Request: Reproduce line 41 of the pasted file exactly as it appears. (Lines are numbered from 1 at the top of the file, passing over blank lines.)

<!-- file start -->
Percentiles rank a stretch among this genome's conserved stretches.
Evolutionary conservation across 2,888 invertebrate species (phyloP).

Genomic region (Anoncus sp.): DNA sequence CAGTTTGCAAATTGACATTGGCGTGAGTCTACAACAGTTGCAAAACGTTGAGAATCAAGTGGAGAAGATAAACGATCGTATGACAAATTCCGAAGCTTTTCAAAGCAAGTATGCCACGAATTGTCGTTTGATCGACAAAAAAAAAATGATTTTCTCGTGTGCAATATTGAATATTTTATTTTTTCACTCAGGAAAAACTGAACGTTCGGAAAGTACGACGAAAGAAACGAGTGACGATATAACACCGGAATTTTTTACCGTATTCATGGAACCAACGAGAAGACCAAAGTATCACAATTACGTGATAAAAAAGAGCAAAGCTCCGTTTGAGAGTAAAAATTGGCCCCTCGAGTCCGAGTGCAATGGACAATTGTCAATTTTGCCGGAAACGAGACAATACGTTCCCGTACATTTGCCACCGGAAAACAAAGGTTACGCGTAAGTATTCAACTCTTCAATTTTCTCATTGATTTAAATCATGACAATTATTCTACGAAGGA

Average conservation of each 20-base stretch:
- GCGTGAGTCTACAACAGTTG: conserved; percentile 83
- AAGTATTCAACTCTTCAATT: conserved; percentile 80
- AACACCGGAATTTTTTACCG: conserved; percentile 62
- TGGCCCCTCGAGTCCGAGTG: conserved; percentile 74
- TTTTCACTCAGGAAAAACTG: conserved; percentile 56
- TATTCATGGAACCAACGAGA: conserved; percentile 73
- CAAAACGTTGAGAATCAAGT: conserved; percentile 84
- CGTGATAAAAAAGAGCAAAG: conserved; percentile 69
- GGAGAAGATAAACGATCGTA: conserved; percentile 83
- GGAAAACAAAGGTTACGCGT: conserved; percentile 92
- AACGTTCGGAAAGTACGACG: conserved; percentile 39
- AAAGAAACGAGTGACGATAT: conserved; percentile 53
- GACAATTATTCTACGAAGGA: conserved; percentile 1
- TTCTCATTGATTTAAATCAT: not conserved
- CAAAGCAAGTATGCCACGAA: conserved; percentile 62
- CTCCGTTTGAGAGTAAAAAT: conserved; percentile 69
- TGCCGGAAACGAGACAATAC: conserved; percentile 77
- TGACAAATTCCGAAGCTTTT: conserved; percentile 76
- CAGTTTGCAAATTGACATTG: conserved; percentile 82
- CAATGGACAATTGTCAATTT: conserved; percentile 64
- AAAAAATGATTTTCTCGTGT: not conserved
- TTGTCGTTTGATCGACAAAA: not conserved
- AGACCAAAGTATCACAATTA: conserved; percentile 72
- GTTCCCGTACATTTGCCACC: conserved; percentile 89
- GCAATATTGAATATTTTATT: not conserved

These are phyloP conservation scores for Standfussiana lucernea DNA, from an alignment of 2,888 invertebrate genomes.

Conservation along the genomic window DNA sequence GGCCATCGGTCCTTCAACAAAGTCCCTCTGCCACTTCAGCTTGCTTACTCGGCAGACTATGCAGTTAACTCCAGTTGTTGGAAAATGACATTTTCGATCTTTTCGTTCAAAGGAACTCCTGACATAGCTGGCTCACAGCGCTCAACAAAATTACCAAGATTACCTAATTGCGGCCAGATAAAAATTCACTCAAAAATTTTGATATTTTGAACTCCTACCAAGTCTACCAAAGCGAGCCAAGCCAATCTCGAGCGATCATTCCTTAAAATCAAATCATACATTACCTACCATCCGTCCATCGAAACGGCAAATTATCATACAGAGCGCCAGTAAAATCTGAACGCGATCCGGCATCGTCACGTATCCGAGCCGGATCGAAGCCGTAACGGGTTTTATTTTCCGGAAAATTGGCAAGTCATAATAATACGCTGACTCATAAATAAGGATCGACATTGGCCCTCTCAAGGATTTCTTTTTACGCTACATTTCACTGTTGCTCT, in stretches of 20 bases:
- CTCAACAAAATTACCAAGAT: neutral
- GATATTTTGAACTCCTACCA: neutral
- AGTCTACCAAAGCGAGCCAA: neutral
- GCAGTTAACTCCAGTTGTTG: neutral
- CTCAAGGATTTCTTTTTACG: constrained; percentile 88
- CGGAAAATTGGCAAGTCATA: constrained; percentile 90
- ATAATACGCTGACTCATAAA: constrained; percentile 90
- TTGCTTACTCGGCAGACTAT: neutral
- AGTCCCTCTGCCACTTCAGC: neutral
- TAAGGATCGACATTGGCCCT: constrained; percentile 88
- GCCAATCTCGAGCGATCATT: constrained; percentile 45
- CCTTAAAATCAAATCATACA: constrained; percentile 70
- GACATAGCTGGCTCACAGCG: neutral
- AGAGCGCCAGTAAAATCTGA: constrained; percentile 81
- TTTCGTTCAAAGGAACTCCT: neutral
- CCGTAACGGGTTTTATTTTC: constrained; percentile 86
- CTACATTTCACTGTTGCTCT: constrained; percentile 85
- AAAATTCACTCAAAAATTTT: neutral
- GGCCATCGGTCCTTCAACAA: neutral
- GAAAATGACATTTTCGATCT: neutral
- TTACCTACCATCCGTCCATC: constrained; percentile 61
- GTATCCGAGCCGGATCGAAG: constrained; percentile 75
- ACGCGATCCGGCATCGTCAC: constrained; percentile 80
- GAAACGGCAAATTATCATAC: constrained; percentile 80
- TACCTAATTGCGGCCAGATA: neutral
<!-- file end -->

- TAAGGATCGACATTGGCCCT: constrained; percentile 88